Texas Hold’em

Texas Hold’em poker is the most popular version of poker played online and at many casinos. It is also the game that viewers worldwide watch on cable channels such as The Poker Channel, the Travel Channel’s World Poker Tour and ESPN’s World Series of Poker. Here we have a look at the basics and rules of Texas Hold’em.

Its current high level of popularity on the internet stems from when Chris Moneymaker won $2.5 million in the 2003 World Series of Poker Main Event, having qualified from a $40 online satellite competition – a tournament which was one of the first to be heavily televised, and which attracted a huge audience in the closing stages because of the drama associated with his victory. Millions of people have tried to re-enact his feat, with top female player Barbara Enright having come the closest – finishing in the money in 2005, having qualified via a $10 satellite!

There are many other live and online events that one can qualify for through the Internet poker rooms, or you can just log in and play for fun.

These are the basic rules for Texas Hold’em Poker:

The Start of the Game
The game of Texas Hold´em is played with a single deck of cards, shuffled between hands. In live games, the dealer never plays, but online the dealer is signified by a chip known as the “button” placed in front of him, which circulates around the table in a clockwise direction at the end of each hand.

The two players to the left of the dealer are known as the “Small Blind” and the “Big Blind” and they have to place forced bets to 50% and 100% respectively of the minimum bet allowed on the table. So, for example, if you were playing on a table advertised as $1/$2, the first player would pay $1 into the pot, and the second $2. This is done to ensure that there is something to play for on each hand.

Each player is then dealt two cards each – known as hole cards – which only they can see.

The First Round of Betting
Commencing with the player to the left of the Big Blind, each player takes it in turn to “call” the minimum bet, “raise” the amount of the bet or fold their cards. Those folding their cards play no further part in the hand.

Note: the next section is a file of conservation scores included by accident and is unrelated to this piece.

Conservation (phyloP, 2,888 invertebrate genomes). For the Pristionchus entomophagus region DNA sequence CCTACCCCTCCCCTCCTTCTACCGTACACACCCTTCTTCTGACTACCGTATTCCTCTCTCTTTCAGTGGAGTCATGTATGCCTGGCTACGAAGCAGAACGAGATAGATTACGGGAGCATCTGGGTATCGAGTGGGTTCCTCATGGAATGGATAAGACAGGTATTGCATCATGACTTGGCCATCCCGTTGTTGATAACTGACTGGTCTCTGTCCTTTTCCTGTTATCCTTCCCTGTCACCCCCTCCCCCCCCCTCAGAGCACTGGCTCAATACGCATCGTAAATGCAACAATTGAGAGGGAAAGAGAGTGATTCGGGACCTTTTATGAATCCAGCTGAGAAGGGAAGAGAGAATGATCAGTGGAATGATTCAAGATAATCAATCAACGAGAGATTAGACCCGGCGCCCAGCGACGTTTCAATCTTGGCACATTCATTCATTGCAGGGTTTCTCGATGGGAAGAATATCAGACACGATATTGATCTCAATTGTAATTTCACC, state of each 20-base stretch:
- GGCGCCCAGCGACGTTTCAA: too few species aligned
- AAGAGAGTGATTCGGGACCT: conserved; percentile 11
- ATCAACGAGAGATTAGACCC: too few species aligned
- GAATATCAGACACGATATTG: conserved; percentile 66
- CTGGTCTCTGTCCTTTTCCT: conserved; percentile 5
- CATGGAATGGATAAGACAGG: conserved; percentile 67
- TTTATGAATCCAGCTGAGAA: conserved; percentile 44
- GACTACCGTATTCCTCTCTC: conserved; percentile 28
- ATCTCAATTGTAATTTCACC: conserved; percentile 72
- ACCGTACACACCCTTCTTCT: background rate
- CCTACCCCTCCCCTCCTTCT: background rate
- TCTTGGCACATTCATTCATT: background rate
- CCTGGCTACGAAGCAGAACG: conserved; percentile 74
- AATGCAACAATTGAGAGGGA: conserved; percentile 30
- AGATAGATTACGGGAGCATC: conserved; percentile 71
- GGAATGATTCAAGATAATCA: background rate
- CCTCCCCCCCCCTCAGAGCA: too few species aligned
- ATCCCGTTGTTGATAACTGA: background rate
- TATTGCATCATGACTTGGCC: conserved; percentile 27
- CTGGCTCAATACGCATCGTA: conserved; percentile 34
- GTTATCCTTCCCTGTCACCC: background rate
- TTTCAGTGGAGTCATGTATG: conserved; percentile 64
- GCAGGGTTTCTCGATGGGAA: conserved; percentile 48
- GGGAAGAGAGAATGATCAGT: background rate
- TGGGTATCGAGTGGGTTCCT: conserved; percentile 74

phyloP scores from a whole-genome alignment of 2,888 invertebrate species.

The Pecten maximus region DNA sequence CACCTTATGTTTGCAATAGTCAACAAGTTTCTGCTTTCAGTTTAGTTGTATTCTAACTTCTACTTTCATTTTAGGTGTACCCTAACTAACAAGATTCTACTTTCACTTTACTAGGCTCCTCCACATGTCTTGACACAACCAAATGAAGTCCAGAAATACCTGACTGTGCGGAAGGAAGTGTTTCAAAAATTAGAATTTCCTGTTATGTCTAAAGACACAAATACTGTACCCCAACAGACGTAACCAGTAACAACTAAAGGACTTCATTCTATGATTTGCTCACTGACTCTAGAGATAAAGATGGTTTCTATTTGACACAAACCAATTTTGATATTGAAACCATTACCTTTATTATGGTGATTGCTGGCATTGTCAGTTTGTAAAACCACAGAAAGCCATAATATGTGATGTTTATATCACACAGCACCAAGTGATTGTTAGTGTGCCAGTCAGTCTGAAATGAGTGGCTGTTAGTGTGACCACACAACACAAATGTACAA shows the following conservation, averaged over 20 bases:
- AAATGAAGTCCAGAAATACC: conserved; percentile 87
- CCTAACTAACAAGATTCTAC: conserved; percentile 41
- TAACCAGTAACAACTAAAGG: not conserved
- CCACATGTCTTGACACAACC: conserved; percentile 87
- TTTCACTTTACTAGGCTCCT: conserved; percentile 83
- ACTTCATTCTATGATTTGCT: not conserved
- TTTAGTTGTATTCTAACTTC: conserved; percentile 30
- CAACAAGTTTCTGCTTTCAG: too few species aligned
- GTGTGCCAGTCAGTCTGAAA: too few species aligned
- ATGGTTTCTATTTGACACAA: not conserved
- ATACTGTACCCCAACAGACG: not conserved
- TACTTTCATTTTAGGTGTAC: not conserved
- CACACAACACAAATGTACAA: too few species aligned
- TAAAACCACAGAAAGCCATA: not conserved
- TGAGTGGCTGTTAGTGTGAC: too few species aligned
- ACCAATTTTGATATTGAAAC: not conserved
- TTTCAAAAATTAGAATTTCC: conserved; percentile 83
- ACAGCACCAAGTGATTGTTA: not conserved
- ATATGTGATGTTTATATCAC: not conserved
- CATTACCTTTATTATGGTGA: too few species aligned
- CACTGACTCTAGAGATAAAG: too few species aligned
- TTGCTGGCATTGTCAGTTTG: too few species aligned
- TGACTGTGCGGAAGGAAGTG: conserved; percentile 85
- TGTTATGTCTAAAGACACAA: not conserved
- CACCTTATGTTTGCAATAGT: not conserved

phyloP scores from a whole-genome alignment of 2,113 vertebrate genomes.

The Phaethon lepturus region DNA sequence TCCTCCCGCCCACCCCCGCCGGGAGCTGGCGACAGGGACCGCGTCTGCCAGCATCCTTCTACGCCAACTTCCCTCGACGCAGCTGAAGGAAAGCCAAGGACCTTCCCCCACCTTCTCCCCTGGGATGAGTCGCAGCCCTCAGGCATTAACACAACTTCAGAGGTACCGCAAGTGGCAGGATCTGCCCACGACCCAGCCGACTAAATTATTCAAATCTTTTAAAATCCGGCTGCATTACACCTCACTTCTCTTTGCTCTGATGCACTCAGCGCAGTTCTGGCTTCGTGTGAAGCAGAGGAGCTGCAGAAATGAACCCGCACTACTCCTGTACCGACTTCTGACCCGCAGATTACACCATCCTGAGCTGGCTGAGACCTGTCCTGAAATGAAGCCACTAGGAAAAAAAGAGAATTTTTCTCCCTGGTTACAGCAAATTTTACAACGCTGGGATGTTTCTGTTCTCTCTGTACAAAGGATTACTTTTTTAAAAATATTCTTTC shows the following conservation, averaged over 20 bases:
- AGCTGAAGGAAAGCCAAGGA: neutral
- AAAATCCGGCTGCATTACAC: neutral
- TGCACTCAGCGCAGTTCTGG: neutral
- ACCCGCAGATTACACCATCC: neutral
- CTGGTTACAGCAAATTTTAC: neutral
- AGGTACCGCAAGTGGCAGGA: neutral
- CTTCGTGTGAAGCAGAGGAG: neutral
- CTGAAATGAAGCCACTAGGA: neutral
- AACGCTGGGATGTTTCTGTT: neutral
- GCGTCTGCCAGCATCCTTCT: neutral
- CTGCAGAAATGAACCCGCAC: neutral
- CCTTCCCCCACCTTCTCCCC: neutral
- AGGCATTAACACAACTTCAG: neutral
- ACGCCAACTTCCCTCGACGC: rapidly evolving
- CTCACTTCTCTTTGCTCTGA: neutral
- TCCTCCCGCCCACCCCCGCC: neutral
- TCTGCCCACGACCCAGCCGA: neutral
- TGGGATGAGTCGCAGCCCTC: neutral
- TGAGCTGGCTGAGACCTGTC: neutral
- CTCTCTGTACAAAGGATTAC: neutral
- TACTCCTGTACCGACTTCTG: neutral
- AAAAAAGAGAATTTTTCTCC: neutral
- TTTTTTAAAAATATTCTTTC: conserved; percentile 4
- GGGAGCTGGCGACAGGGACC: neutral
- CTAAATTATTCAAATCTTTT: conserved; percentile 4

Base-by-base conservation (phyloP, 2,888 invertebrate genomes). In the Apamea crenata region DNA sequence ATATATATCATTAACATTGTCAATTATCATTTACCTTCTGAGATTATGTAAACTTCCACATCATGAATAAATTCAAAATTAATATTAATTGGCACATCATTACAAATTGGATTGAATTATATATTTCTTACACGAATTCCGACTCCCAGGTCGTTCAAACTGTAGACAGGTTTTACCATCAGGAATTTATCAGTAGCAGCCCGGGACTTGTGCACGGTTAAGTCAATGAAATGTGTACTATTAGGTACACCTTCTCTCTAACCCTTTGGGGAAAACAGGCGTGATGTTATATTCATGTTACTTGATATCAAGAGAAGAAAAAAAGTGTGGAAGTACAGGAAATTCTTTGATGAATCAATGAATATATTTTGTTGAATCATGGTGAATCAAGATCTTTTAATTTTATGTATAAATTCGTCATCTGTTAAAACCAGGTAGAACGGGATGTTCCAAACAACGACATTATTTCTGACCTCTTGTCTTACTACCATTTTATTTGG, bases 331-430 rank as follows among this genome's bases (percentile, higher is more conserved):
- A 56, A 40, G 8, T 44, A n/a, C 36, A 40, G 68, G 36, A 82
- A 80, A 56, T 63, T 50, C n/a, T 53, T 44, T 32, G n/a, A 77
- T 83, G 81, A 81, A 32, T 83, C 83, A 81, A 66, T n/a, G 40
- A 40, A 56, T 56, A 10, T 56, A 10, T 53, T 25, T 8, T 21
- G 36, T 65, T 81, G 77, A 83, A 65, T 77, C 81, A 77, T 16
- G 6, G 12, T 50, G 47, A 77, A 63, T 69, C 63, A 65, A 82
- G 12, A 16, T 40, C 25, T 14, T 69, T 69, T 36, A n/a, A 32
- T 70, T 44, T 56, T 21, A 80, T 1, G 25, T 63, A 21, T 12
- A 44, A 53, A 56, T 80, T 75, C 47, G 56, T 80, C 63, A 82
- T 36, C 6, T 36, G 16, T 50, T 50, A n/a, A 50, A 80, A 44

The Flop
Once the first round of betting has been completed, the deal then turns three cards face up in the centre of the table. These are known as the community cards, and in total five community cards will be drawn from the pack. These are known as the “flop”, and once they have been drawn, a further round of betting takes place amongst the players remaining from the pre-flop action.

Players have the option of “Checking” (placing no bet), “Raising” (betting, or increasing the size of an existing bet), “Calling” (matching the size of the bet with no further increase) or “Folding” (discarding their cards and playing no further part in the hand. Once this round of betting is completed, the next card is drawn.

The Turn
The Turn is the fourth community card to be drawn and placed face up alongside the flop. The first player to the left of the dealer who is still involved in the game commences the betting and it continues in a clockwise direction around the table, as in previous hands, until the betting round is complete.

The River
The River card is drawn once the betting after the Turn is complete, and once again a single card is drawn and placed face up alongside the previously drawn cards. The remaining players are now able to determine the best five card poker hand that can be created from the five community cards and the two hole cards There is one final round of betting before the players reveal their hands (starting from the player closest to the dealer´s left) and the player who has made the best combination wins the chips in the pot.

In the event of a tie, the chips are equally shared between the two (or more) players. There is no particular suit which has a higher ranking than the others. (Click here for details of hand rank).

Online poker rooms and casinos deduct a small amount from the pot in “ring games” for hosting the table. This is called a “rake” and is how online casinos and poker web sites make their money. If you are playing in a tournament, the rake is either added to the entry fee, or subtracted from the total prize money. You can get a large portion if this rake back if you have a rakeback deal with the poker site.